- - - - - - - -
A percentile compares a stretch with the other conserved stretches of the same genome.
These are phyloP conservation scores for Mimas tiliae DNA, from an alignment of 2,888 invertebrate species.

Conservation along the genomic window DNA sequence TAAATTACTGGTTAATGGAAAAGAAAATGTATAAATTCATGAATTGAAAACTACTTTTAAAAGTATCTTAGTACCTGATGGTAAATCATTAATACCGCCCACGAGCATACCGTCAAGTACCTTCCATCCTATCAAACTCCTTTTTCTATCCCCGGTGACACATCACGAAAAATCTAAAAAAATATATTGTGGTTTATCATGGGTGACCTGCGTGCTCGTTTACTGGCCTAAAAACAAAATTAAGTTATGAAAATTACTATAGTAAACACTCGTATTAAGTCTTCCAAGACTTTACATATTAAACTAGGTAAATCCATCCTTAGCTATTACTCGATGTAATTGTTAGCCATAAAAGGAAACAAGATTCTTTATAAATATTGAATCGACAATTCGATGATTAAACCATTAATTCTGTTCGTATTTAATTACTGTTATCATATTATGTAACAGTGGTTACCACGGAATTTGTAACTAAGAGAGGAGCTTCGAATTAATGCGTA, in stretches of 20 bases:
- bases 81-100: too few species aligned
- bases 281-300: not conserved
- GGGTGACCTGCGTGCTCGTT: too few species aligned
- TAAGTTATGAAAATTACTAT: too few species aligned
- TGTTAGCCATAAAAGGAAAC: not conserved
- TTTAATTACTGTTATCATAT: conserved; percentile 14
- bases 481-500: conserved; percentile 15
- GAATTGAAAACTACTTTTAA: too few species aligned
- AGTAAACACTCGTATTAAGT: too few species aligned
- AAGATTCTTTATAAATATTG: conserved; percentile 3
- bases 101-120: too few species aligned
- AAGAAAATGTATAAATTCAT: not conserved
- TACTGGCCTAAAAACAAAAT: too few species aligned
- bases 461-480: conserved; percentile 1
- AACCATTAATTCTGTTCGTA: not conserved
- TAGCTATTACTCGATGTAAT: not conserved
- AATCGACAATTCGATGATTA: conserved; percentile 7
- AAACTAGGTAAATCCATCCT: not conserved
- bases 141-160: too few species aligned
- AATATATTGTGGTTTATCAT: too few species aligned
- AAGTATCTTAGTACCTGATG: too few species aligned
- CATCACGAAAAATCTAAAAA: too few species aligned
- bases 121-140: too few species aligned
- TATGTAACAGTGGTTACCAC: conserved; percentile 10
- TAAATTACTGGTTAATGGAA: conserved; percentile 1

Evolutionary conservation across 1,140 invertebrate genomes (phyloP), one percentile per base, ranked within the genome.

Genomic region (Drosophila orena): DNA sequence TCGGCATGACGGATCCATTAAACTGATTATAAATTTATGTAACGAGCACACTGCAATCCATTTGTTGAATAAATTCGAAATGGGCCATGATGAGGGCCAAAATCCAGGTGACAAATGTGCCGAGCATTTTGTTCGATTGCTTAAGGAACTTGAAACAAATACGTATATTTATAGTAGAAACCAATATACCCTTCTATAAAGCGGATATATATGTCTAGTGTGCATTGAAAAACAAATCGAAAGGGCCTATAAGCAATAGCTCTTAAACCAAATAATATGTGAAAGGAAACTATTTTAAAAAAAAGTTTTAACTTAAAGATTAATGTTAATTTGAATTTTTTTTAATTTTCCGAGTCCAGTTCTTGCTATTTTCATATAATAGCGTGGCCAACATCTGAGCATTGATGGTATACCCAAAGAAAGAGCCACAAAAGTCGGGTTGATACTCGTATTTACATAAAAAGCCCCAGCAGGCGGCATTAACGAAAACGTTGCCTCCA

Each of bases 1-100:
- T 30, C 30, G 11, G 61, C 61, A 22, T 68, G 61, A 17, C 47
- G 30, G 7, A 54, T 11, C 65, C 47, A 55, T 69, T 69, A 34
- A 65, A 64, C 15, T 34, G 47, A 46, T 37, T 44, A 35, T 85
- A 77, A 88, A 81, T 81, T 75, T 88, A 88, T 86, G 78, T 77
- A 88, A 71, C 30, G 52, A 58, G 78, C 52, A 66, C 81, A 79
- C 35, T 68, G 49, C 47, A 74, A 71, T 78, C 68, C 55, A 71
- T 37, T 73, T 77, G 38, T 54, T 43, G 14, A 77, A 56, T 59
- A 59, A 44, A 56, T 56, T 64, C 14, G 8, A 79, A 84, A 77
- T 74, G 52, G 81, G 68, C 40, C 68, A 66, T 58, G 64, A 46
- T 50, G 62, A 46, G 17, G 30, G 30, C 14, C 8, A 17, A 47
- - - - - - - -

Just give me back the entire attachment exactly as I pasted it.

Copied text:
A percentile compares a stretch with the other conserved stretches of the same genome.
These are phyloP conservation scores for Mimas tiliae DNA, from an alignment of 2,888 invertebrate species.

Conservation along the genomic window DNA sequence TAAATTACTGGTTAATGGAAAAGAAAATGTATAAATTCATGAATTGAAAACTACTTTTAAAAGTATCTTAGTACCTGATGGTAAATCATTAATACCGCCCACGAGCATACCGTCAAGTACCTTCCATCCTATCAAACTCCTTTTTCTATCCCCGGTGACACATCACGAAAAATCTAAAAAAATATATTGTGGTTTATCATGGGTGACCTGCGTGCTCGTTTACTGGCCTAAAAACAAAATTAAGTTATGAAAATTACTATAGTAAACACTCGTATTAAGTCTTCCAAGACTTTACATATTAAACTAGGTAAATCCATCCTTAGCTATTACTCGATGTAATTGTTAGCCATAAAAGGAAACAAGATTCTTTATAAATATTGAATCGACAATTCGATGATTAAACCATTAATTCTGTTCGTATTTAATTACTGTTATCATATTATGTAACAGTGGTTACCACGGAATTTGTAACTAAGAGAGGAGCTTCGAATTAATGCGTA, in stretches of 20 bases:
- bases 81-100: too few species aligned
- bases 281-300: not conserved
- GGGTGACCTGCGTGCTCGTT: too few species aligned
- TAAGTTATGAAAATTACTAT: too few species aligned
- TGTTAGCCATAAAAGGAAAC: not conserved
- TTTAATTACTGTTATCATAT: conserved; percentile 14
- bases 481-500: conserved; percentile 15
- GAATTGAAAACTACTTTTAA: too few species aligned
- AGTAAACACTCGTATTAAGT: too few species aligned
- AAGATTCTTTATAAATATTG: conserved; percentile 3
- bases 101-120: too few species aligned
- AAGAAAATGTATAAATTCAT: not conserved
- TACTGGCCTAAAAACAAAAT: too few species aligned
- bases 461-480: conserved; percentile 1
- AACCATTAATTCTGTTCGTA: not conserved
- TAGCTATTACTCGATGTAAT: not conserved
- AATCGACAATTCGATGATTA: conserved; percentile 7
- AAACTAGGTAAATCCATCCT: not conserved
- bases 141-160: too few species aligned
- AATATATTGTGGTTTATCAT: too few species aligned
- AAGTATCTTAGTACCTGATG: too few species aligned
- CATCACGAAAAATCTAAAAA: too few species aligned
- bases 121-140: too few species aligned
- TATGTAACAGTGGTTACCAC: conserved; percentile 10
- TAAATTACTGGTTAATGGAA: conserved; percentile 1

Evolutionary conservation across 1,140 invertebrate genomes (phyloP), one percentile per base, ranked within the genome.

Genomic region (Drosophila orena): DNA sequence TCGGCATGACGGATCCATTAAACTGATTATAAATTTATGTAACGAGCACACTGCAATCCATTTGTTGAATAAATTCGAAATGGGCCATGATGAGGGCCAAAATCCAGGTGACAAATGTGCCGAGCATTTTGTTCGATTGCTTAAGGAACTTGAAACAAATACGTATATTTATAGTAGAAACCAATATACCCTTCTATAAAGCGGATATATATGTCTAGTGTGCATTGAAAAACAAATCGAAAGGGCCTATAAGCAATAGCTCTTAAACCAAATAATATGTGAAAGGAAACTATTTTAAAAAAAAGTTTTAACTTAAAGATTAATGTTAATTTGAATTTTTTTTAATTTTCCGAGTCCAGTTCTTGCTATTTTCATATAATAGCGTGGCCAACATCTGAGCATTGATGGTATACCCAAAGAAAGAGCCACAAAAGTCGGGTTGATACTCGTATTTACATAAAAAGCCCCAGCAGGCGGCATTAACGAAAACGTTGCCTCCA

Each of bases 1-100:
- T 30, C 30, G 11, G 61, C 61, A 22, T 68, G 61, A 17, C 47
- G 30, G 7, A 54, T 11, C 65, C 47, A 55, T 69, T 69, A 34
- A 65, A 64, C 15, T 34, G 47, A 46, T 37, T 44, A 35, T 85
- A 77, A 88, A 81, T 81, T 75, T 88, A 88, T 86, G 78, T 77
- A 88, A 71, C 30, G 52, A 58, G 78, C 52, A 66, C 81, A 79
- C 35, T 68, G 49, C 47, A 74, A 71, T 78, C 68, C 55, A 71
- T 37, T 73, T 77, G 38, T 54, T 43, G 14, A 77, A 56, T 59
- A 59, A 44, A 56, T 56, T 64, C 14, G 8, A 79, A 84, A 77
- T 74, G 52, G 81, G 68, C 40, C 68, A 66, T 58, G 64, A 46
- T 50, G 62, A 46, G 17, G 30, G 30, C 14, C 8, A 17, A 47